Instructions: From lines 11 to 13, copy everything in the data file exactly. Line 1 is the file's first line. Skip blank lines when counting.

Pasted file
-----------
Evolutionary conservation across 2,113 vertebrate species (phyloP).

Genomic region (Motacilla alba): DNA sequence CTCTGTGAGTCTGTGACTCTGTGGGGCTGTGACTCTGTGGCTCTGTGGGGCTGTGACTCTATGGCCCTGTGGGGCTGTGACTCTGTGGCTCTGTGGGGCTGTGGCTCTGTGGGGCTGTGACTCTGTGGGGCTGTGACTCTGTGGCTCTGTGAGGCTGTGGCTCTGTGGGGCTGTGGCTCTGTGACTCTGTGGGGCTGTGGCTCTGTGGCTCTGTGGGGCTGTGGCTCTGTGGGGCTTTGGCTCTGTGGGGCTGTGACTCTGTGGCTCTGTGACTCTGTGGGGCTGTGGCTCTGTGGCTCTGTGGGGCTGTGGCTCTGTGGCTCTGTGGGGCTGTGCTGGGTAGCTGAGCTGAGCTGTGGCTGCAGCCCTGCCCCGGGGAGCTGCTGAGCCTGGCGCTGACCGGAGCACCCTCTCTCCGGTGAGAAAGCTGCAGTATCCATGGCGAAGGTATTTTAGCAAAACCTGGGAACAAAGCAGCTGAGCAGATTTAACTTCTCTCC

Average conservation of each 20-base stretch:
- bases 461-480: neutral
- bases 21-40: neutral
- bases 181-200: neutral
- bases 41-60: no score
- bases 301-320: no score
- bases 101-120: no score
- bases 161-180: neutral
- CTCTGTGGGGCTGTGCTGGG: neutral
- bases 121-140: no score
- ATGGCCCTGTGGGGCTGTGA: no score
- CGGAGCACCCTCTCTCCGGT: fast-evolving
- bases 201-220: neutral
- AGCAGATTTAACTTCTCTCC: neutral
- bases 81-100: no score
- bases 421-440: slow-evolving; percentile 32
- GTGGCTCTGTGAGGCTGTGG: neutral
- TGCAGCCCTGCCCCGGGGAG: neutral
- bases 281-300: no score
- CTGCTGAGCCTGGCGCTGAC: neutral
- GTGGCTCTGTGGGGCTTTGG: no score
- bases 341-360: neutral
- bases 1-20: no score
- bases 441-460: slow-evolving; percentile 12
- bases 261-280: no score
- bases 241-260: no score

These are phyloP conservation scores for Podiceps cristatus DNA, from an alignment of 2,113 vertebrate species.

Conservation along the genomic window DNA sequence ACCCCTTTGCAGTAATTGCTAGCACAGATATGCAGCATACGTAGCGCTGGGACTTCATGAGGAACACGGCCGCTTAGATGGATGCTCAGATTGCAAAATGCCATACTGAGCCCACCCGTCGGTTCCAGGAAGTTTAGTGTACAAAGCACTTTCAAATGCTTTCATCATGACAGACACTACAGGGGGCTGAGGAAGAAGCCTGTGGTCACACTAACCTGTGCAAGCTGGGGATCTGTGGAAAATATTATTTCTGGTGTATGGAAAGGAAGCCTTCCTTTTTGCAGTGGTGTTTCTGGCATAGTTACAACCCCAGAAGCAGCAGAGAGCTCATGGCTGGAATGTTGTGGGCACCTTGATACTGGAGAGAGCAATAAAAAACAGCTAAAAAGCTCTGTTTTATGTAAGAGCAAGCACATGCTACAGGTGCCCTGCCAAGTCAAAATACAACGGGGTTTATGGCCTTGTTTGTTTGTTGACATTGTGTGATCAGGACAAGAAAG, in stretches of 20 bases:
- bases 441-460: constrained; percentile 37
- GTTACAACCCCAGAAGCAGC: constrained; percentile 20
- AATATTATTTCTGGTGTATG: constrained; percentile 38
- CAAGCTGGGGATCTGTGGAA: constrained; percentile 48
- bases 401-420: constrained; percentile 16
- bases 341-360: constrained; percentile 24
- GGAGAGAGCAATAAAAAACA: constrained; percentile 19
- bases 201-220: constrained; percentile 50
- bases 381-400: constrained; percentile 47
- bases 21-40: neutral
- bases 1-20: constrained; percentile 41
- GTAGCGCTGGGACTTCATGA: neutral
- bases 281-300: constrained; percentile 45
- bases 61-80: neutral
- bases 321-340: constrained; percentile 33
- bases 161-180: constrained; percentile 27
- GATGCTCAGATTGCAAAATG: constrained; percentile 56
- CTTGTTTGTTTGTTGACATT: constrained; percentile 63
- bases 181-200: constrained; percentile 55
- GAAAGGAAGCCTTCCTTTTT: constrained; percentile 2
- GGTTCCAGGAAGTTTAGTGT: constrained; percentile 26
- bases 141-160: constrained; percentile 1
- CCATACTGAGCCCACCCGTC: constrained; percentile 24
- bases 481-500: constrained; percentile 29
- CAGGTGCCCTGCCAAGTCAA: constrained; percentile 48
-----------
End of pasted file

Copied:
- CTCTGTGGGGCTGTGCTGGG: neutral
- bases 121-140: no score
- ATGGCCCTGTGGGGCTGTGA: no score